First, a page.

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Kildare closes second Europe fund on $1.95bn

Kildare Partners, the London-based private equity real estate firm, has closed its second Europe-focused opportunistic property fund after raising $1.95 billion.

Kildare Partners, the London-based private equity real estate firm, has closed its second Europe-focused opportunistic property fund after raising $1.95 billion.

Kildare, led by former Lone Star executive Ellis Short, began fundraising for Kildare European Partners II in April last year after announcing it was targeting $2 billion of capital.

The $1.95 billion capital raise has narrowly surpassed the $1.91 billion collected by Kildare for its debut European-focused fund, launched in 2014.

All of the investors in the first fund are understood to have returned to invest in the successor.

The second vehicle, which has a hard cap set at $2.4 billion, will be invested in opportunistic investments across all real estate sectors, including debt and equity investments. However, in a shift from the strategy of its debut fund, this fund will have more of an emphasis on continental Europe and less on the UK.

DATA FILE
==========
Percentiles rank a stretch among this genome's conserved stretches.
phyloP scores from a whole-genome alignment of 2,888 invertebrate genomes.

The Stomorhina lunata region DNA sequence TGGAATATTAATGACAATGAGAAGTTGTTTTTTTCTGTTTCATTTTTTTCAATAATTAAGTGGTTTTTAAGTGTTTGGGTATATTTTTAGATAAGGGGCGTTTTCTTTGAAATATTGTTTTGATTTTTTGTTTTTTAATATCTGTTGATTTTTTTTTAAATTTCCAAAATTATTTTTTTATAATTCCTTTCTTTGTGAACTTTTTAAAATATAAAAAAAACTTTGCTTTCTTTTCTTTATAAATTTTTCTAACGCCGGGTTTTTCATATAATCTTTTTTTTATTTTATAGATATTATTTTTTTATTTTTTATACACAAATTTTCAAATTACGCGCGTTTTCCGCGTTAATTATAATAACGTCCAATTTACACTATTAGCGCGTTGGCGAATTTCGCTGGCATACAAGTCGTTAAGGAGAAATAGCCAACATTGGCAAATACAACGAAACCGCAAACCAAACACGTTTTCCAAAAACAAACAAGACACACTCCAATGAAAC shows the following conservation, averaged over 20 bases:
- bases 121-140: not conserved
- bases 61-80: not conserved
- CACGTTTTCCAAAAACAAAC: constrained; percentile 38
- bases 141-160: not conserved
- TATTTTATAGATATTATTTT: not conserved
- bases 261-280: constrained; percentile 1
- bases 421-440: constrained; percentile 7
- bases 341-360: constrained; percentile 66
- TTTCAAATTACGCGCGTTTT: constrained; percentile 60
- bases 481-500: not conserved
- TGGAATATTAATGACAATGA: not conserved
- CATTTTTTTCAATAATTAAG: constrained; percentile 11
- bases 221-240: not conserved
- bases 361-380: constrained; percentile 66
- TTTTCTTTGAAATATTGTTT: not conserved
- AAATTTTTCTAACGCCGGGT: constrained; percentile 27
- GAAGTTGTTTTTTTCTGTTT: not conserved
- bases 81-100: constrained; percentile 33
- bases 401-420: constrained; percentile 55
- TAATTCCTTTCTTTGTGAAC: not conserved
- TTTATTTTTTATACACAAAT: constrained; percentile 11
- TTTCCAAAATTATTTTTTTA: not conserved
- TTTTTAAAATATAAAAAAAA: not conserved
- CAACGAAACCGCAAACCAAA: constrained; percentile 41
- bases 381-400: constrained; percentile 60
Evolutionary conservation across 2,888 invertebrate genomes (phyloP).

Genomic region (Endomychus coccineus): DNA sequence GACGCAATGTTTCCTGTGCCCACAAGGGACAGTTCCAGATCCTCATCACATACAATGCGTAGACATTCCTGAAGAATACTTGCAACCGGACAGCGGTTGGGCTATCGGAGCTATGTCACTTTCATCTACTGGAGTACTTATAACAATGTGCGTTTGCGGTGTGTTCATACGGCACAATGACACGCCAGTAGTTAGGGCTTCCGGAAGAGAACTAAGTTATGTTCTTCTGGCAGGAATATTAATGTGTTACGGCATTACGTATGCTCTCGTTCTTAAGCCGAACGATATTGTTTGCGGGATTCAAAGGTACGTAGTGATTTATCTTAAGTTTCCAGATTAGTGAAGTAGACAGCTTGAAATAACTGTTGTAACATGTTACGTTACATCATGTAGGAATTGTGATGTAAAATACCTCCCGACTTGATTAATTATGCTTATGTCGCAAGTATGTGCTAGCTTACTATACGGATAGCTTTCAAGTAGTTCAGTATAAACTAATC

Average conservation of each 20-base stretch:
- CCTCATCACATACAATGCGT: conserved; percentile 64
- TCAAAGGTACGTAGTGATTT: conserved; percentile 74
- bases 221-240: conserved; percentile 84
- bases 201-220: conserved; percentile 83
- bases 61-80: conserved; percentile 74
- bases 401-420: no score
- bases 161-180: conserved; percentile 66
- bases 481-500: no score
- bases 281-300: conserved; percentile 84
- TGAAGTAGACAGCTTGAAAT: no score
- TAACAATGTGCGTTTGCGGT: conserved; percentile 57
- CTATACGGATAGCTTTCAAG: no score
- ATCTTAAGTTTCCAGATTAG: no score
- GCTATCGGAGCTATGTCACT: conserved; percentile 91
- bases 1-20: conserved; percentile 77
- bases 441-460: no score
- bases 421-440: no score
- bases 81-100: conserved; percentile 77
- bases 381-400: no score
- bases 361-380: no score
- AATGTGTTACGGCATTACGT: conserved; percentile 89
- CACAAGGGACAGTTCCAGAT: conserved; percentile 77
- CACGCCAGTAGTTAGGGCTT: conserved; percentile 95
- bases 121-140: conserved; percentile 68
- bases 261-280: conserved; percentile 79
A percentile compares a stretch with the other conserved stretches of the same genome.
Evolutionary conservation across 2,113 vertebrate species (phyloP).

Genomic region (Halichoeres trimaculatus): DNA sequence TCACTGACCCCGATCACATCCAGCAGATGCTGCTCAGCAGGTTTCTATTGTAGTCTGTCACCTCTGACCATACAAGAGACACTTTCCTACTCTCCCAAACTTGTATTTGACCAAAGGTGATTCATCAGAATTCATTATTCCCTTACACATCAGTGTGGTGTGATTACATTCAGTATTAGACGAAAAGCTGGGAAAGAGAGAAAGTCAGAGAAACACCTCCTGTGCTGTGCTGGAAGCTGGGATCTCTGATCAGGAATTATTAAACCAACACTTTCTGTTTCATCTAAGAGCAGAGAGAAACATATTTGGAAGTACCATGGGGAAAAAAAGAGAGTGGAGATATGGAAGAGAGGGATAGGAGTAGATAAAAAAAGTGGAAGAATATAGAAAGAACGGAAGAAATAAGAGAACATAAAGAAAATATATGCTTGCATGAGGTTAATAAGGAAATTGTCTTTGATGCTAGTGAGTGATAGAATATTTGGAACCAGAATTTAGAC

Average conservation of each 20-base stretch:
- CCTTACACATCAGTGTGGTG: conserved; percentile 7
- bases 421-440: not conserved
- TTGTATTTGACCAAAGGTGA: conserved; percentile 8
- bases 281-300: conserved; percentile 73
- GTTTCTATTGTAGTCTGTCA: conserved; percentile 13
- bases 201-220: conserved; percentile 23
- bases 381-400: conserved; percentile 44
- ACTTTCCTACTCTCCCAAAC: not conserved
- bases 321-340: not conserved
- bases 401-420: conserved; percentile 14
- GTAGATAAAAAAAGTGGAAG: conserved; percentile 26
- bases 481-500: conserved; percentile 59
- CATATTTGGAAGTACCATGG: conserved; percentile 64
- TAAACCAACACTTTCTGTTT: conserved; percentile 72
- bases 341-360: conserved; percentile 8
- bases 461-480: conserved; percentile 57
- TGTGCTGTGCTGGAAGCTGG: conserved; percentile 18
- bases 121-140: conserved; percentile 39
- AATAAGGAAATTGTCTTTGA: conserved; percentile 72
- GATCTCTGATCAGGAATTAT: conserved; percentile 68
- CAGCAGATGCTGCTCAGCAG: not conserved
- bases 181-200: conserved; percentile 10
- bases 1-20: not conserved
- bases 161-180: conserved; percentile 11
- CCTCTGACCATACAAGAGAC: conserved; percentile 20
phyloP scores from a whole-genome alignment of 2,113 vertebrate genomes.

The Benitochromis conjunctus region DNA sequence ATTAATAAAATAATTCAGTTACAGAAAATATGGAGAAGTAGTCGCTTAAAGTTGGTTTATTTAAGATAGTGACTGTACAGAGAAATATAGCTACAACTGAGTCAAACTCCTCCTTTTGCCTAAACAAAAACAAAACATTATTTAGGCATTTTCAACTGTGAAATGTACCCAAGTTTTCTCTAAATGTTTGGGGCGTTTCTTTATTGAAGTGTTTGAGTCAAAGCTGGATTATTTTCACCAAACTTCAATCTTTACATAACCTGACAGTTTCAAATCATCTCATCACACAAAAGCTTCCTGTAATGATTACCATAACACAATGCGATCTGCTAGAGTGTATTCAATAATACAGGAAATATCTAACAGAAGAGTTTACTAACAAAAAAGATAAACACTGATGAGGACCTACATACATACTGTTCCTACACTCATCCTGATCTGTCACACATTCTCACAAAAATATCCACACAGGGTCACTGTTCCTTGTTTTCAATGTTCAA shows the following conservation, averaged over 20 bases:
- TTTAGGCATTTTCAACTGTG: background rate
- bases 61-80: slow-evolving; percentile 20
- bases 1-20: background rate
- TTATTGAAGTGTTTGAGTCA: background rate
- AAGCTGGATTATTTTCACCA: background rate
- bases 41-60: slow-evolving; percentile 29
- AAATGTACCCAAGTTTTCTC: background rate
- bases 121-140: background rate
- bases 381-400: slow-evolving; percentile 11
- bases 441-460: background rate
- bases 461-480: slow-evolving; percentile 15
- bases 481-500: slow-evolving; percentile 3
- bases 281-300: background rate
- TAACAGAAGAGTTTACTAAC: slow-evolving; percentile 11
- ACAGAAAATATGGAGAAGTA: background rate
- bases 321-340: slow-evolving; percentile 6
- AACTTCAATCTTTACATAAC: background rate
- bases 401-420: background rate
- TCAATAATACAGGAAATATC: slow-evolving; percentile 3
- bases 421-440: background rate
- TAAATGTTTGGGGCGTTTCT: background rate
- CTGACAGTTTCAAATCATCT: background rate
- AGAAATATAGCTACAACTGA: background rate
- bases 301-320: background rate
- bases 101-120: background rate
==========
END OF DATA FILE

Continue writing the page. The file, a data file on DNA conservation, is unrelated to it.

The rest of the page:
Among the investors are US pension funds including the Texas Permanent School Fund, New Mexico Educational Retirement Board, Texas Municipal Retirement System, California State Teachers’ Retirement System, Houston Municipal Employees’ Pension System and the District of Columbia Retirement Board.

The firm held a first close for Fund II last June last year after attracting around $1.1 billion, according to an SEC filing.

The first fund was invested in real estate and real estate-related non- and sub-performing debt in European markets, including Germany, the UK and the Netherlands. One example of a transaction for the first fund was its acquisition of the Mars Portfolio, a €1 billion loan book containing debt behind 26 office and hotel assets, from investment bank, Deutsche Bank. Fund I’s most recent publicly-available returns showed that it generated an 11.8 percent net internal rate of return as of September 30, according to New Mexico ERB meeting materials.

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